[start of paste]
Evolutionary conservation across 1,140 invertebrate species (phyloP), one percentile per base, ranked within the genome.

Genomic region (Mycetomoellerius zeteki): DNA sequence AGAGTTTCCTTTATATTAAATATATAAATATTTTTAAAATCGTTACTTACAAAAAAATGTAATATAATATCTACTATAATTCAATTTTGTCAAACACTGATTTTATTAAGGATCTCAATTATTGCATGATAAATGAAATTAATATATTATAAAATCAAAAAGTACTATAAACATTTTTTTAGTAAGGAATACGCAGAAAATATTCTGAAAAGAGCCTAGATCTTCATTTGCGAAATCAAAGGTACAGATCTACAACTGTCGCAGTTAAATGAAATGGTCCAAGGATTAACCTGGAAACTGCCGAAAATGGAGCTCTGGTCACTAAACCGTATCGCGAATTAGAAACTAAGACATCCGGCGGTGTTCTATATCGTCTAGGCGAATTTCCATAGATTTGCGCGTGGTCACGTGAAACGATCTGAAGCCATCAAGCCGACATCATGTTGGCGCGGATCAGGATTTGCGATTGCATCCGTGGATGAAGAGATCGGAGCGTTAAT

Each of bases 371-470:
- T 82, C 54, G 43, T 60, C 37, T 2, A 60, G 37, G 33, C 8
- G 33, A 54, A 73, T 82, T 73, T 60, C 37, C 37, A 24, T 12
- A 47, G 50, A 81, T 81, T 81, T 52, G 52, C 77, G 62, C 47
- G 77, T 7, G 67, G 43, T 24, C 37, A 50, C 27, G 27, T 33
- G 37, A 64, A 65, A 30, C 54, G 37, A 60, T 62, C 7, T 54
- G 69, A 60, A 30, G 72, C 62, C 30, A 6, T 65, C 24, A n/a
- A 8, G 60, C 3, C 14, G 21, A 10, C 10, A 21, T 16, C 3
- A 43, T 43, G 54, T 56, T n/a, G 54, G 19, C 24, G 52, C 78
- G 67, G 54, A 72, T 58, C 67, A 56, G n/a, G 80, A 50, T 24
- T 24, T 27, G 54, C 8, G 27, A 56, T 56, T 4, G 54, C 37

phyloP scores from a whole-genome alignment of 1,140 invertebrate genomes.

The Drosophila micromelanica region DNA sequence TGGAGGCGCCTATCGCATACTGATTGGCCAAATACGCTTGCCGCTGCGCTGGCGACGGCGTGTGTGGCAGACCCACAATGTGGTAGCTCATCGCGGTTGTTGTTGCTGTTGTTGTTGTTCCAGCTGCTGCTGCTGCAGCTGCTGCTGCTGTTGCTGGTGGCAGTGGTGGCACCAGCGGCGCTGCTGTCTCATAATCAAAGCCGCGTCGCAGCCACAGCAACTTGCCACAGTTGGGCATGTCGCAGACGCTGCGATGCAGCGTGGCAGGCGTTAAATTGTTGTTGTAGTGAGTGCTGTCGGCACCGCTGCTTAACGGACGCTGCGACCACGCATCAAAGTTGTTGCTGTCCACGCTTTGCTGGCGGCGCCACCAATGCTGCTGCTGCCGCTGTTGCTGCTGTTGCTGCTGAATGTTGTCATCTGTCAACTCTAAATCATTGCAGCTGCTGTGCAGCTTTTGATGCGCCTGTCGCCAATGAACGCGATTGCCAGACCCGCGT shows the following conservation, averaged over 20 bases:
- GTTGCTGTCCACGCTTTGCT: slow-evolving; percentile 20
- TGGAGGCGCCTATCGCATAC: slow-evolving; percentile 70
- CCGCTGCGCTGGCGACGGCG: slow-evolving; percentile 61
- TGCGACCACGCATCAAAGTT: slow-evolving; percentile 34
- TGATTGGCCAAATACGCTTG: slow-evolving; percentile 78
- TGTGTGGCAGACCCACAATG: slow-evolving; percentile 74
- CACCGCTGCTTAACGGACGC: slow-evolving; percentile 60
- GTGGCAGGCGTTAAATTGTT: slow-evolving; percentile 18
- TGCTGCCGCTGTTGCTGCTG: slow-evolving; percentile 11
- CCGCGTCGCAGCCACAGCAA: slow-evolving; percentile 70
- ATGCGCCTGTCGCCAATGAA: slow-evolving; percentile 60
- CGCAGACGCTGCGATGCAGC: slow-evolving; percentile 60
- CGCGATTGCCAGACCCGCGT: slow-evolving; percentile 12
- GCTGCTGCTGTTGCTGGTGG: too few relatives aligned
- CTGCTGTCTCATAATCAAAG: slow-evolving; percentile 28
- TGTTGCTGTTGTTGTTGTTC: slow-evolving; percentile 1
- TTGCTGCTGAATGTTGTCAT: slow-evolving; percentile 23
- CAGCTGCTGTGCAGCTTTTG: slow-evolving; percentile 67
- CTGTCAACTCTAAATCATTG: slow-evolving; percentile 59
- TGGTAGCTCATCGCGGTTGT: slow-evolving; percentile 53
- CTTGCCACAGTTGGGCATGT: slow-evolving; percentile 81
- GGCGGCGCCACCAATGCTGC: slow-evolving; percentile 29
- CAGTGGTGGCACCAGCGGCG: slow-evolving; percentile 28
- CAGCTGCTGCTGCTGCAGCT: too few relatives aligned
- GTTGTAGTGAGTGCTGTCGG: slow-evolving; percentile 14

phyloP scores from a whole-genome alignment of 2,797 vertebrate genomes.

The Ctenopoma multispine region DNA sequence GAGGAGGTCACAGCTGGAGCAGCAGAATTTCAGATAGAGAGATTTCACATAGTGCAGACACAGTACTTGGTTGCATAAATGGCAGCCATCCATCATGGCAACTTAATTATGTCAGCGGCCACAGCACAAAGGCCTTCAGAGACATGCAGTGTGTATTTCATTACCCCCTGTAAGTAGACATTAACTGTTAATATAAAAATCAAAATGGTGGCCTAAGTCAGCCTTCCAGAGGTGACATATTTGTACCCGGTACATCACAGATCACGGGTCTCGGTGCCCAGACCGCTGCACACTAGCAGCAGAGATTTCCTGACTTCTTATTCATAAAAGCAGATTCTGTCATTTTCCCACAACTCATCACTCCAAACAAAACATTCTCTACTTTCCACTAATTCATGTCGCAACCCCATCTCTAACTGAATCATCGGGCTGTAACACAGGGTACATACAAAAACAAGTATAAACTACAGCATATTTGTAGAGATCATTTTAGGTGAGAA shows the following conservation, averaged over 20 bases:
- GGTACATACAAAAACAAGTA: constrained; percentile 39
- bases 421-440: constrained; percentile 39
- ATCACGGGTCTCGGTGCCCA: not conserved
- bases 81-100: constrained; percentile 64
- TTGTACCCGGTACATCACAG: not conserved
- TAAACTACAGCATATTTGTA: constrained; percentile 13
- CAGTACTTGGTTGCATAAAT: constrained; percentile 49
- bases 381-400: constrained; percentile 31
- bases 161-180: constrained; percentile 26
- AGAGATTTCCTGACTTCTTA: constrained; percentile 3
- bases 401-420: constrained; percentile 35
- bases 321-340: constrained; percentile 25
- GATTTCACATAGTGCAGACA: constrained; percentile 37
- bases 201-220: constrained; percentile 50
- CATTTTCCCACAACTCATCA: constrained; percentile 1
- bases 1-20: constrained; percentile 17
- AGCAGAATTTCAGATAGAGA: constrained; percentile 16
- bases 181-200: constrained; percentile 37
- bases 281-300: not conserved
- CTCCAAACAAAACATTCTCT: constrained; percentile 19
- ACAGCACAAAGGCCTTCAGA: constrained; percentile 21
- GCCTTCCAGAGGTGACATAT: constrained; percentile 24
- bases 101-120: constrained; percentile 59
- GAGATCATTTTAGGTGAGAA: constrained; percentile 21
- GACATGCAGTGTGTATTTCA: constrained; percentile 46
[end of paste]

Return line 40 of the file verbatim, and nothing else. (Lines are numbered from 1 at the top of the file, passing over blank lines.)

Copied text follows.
- GTTGTAGTGAGTGCTGTCGG: slow-evolving; percentile 14